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Hubble Telescope Discovers 'Living Fossil' Galaxy in Our Milky Way's Backyard

Our Milky Way galaxy has another neighbor.

The Hubble Space Telescope has discovered a dwarf galaxy in our own cosmic backyard, a mere 30 million light-years from the Milky Way. (That may sound like a far piece, but remember: the observable universe is a whopping 93 billion light-years across.)

The find was fortuitous. An international team of astronomers was using Hubble's Advanced Camera for Surveys instrument to study white dwarfs — superdense stellar corpses — in the globular cluster NGC 6752, which is part of the Milky Way. [Gallery: 65 All-Time Great Galaxy Hits]

The Hubble images revealed an odd clump of stars. Analyses of the stars' brightnesses and temperatures indicated that they lay beyond NGC 6752 and were, in fact, part of a previously unknown galaxy.

This image, taken with the Hubble Space Telescope's Advanced Camera for Surveys, shows a part the globular cluster NGC 6752. Behind the bright stars of the cluster a denser collection of faint stars is visible — a previously unknown dwarf spheroidal galaxy. This galaxy, nicknamed Bedin 1, is about 30 million light-years from Earth.
(Image credit: Bedin et al./ESA/Hubble/NASA)

The researchers determined that this galaxy — nicknamed Bedin 1, after discovery team leader L. R. Bedin of the INAF-Osservatorio Astronomico di Padova in Italy — is a "spheroidal dwarf" just 3,000 light-years wide. (For comparison, the Milky Way's famous spiral disk has a diameter of about 100,000 light-years.) Dwarf spheroidal galaxies are not uncommon; astronomers already knew of more than 20 that are satellites of the Milky Way. But Bedin 1 is special in several ways, according to the discovery team.

For example, the dwarf is about 2 million light-years away from the closest big galaxy that could feasibly be its host (which is called NCG 6744), the researchers said. Bedin 1 may therefore be the most isolated small dwarf galaxy known.

And then there's Bedin 1's age.

This composite image shows the location of the accidentally discovered dwarf galaxy Bedin 1 behind the globular cluster NGC 6752. The lower image, depicting the complete cluster, is a ground-based observation from the Digitized Sky Survey 2. The upper right image shows the full field of view of the Hubble Space Telescope. The upper left one highlights the part containing the galaxy Bedin 1.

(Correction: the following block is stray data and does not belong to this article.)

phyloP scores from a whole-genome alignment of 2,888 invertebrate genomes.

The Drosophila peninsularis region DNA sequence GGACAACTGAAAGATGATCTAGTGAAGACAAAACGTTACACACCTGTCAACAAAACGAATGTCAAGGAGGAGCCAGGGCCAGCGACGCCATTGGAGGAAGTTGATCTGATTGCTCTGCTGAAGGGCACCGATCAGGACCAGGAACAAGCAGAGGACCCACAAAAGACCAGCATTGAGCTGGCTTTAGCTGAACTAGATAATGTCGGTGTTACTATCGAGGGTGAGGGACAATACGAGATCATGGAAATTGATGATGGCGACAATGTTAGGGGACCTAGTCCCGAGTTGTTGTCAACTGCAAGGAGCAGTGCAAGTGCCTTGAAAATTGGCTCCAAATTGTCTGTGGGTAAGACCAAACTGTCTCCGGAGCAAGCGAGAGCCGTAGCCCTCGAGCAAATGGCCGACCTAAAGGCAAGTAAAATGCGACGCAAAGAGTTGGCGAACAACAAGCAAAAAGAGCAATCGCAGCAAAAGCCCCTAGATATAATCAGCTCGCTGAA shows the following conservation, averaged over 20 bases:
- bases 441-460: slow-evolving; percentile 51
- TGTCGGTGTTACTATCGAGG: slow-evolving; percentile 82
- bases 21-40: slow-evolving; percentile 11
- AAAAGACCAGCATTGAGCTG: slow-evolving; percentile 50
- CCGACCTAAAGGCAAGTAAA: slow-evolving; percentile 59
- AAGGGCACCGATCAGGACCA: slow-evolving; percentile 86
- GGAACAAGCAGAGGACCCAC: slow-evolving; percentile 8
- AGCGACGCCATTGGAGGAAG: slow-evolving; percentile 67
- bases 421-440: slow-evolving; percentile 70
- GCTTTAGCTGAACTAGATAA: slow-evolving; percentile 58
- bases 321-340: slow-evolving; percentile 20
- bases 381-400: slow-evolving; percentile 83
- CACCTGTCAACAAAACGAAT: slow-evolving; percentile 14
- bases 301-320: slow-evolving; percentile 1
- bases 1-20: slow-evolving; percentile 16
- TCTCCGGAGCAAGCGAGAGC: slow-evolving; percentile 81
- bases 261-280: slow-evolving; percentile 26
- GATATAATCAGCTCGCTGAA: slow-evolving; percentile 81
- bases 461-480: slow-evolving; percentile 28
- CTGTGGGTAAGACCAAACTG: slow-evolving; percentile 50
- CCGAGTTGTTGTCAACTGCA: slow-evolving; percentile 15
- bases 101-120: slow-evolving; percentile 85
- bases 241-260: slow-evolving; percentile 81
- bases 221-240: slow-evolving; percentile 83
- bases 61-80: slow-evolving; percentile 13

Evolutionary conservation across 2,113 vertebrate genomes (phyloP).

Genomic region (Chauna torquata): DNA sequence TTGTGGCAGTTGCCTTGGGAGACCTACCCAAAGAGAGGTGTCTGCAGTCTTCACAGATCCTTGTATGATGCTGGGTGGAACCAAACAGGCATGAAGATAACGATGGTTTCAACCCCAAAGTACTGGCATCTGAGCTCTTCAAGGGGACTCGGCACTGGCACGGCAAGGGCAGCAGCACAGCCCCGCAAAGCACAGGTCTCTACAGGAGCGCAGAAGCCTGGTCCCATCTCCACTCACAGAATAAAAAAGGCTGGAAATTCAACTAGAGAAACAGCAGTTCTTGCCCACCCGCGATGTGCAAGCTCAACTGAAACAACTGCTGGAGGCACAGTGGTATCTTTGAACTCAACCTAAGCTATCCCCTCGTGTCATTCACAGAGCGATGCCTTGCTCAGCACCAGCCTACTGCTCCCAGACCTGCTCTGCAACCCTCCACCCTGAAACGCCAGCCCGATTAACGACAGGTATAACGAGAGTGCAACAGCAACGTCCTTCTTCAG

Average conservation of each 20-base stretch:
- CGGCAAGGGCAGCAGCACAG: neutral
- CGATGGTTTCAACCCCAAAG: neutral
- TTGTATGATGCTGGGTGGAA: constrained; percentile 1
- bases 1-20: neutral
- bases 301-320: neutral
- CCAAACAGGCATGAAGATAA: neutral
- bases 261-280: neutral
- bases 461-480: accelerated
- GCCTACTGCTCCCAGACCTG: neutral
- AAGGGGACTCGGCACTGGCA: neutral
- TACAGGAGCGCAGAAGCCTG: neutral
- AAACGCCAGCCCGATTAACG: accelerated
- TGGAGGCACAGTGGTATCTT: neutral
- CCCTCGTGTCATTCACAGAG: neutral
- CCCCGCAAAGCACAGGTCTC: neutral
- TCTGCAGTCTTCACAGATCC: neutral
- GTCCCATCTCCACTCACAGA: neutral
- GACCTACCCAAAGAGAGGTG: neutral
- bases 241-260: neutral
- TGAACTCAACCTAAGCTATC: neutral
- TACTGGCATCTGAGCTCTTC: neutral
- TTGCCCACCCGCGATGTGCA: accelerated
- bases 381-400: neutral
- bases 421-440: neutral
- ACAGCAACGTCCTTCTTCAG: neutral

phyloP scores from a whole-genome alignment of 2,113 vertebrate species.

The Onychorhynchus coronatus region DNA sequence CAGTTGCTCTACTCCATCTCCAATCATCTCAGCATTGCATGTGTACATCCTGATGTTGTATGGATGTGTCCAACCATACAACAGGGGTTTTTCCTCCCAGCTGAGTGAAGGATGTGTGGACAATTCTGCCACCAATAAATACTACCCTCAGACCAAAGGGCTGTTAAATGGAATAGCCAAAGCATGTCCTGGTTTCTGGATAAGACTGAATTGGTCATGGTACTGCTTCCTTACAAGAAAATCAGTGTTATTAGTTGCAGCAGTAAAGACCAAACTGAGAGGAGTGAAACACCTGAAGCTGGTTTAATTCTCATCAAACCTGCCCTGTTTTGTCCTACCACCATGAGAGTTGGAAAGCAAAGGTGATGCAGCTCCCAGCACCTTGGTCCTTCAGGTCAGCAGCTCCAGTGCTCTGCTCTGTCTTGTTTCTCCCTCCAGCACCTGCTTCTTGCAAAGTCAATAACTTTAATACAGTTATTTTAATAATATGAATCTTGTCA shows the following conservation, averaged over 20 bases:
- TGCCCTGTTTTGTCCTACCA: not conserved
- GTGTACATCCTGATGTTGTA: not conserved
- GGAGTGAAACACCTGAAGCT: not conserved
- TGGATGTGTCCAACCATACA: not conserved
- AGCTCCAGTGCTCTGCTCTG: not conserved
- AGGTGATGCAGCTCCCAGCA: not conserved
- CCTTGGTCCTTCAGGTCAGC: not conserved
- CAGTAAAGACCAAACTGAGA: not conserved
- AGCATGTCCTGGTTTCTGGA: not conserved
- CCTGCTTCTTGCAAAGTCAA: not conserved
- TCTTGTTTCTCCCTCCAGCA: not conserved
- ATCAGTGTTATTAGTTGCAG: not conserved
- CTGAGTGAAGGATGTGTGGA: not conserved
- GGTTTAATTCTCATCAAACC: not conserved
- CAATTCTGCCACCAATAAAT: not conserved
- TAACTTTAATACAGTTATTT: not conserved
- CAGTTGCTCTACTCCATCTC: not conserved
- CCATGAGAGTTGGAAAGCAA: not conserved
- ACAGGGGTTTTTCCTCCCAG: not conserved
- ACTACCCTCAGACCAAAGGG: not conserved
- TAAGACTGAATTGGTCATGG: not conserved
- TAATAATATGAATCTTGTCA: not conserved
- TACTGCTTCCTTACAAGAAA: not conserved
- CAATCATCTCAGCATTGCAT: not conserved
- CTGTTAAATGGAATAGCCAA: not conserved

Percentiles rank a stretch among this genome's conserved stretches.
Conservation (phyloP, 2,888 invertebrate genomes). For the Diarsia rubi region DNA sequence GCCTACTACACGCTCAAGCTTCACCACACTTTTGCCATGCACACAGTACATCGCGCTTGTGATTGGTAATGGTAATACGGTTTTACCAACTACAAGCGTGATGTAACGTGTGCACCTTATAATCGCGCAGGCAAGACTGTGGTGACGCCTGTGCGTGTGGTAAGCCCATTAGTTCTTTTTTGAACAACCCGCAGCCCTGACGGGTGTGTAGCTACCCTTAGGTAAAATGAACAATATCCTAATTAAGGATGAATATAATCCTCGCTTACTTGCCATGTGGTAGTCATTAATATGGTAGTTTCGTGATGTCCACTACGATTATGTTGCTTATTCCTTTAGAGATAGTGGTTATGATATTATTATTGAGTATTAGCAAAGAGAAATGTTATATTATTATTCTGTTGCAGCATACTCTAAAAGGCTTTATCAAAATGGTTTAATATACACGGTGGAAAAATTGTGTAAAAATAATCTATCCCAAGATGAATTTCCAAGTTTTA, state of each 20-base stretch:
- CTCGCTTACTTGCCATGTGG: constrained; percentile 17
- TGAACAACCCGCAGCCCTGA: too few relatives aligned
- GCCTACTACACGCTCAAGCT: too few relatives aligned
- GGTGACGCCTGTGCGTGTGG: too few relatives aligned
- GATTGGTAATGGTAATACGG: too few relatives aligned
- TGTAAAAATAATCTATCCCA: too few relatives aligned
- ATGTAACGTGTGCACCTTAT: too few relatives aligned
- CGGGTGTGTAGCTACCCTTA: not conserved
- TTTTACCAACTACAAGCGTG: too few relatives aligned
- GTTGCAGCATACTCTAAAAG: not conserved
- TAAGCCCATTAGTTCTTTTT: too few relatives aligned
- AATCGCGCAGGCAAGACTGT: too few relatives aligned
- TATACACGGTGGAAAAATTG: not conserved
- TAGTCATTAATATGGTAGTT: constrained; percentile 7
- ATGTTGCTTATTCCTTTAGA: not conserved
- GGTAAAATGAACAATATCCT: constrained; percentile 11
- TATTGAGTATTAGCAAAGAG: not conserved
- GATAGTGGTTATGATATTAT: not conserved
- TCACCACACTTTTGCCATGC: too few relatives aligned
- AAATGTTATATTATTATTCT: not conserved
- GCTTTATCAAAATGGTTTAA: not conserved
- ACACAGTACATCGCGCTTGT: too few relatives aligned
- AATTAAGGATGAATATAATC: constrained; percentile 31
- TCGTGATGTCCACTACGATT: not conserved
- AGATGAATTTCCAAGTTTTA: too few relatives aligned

(Image credit: Bedin et al., Digitized Sky Survey 2/ESA/Hubble/NASA)

"From the properties of its stars, astronomers were able to infer that the galaxy is around 13 billion years old — nearly as old as the universe itself," Hubble team members wrote in a statement. "Because of its isolation — which resulted in hardly any interaction with other galaxies — and its age, Bedin 1 is the astronomical equivalent of a living fossil from the early universe."

The researchers published their findings online today (Jan. 31) in the journal Monthly Notices of the Royal Astronomical Society: Letters.

This image shows a ground-based wide-field view of the region around NGC 6752 from the Digitized Sky Survey 2.
(Image credit: ESA/Digitized Sky Survey 2; Acknowledgement: Davide De Martin)

The Hubble Space Telescope, a joint project of NASA and the European Space Agency, launched to Earth orbit in April 1990 aboard the space shuttle Discovery. The scope's cosmic views were initially blurry — the result of a slight flaw in Hubble's primary mirror — but spacewalking astronauts fixed that problem in December 1993.

Astronauts maintained, repaired and upgraded Hubble on four additional servicing missions, the last of which occurred in May 2009.

Mike Wall's book about the search for alien life, "Out There" (Grand Central Publishing, 2018; illustrated by Karl Tate) is out now. Follow him on Twitter @michaeldwall. Follow us @Spacedotcom or Facebook. Originally published on Space.com.

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